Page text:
Congratulations are in order for the mines rescue team from Rio Tinto's Kestrel Coal Mine, who have placed in the International Mines Rescue competition, held in Poland last week.
On Friday afternoon, during a ceremony held at the historical Wilson Mine Shaft in Katowice, the Kestrel team were called to the stage to accept third place in the Simulated Body Recovery exercise.
Team captain Derrin Powell was surprised and delighted at the result, and clearly proud to take a prize in what was a psychologically challenging competition.
“It's unbelievable that we've even been able to place in the competition,” he told Australian Mining.
The competition was overwhelmingly dominated by Polish rescue teams, most notably the team from the Central Mines Rescue Station in Bytom, who took first place in the same category.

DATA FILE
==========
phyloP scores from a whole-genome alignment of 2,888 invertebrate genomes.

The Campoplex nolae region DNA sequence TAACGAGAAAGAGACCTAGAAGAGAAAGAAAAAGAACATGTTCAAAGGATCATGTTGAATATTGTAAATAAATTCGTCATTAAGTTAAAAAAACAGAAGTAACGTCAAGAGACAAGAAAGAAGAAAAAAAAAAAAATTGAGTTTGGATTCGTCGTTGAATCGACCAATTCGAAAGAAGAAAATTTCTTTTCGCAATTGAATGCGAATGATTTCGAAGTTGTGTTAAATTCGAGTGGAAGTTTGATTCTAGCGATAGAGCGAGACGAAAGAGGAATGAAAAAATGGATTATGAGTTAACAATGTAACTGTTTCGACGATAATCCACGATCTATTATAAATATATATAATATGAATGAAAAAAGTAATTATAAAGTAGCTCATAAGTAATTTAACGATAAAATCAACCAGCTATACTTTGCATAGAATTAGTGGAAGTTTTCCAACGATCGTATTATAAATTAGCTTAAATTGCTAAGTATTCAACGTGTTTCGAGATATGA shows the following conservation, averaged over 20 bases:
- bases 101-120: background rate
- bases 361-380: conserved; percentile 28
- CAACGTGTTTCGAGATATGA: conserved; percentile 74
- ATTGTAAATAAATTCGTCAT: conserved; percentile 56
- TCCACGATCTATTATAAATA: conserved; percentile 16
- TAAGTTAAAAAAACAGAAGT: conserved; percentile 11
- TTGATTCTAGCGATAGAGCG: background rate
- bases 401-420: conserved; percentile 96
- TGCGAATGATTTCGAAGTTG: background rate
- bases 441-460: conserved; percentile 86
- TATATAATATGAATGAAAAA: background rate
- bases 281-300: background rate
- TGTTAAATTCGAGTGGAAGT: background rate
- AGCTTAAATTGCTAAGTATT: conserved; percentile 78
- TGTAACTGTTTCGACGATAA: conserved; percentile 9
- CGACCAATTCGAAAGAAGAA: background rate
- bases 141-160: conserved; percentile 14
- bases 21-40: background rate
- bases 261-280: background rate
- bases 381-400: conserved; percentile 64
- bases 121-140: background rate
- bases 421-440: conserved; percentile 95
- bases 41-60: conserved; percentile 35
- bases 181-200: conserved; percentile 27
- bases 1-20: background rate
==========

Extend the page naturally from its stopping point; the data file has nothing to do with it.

The exercises involved learning local Polish mines rescue law, by which the rules of the competition were set.
Powell said the competition was psychologically challenging, due to the need to overcome language barriers, and to learn the local laws required for success
A simplified version of the Geological and Mines Rescue Act was provided for teams in the competition, which included teams from China, Mongolia, Canada, America, and India.
The entire competition was held in secret, with no photography allowed of the teams as they underwent assessment.
The rescue team from Glencore's Oaky Creek also took part in the competition, creating some Australian rivalry as the mine is located only 30 kilometres from the Kestrel coal mine in Queensland.
Central Mines Rescue Station vice president Miroslaw Baginski said it was an honour to have teams from around the world, including the Australian teams, to compete in the competition, as well as to learn more about Polish culture.
Pictured below: The mines rescue team from Glencore's Oaky Creek mine.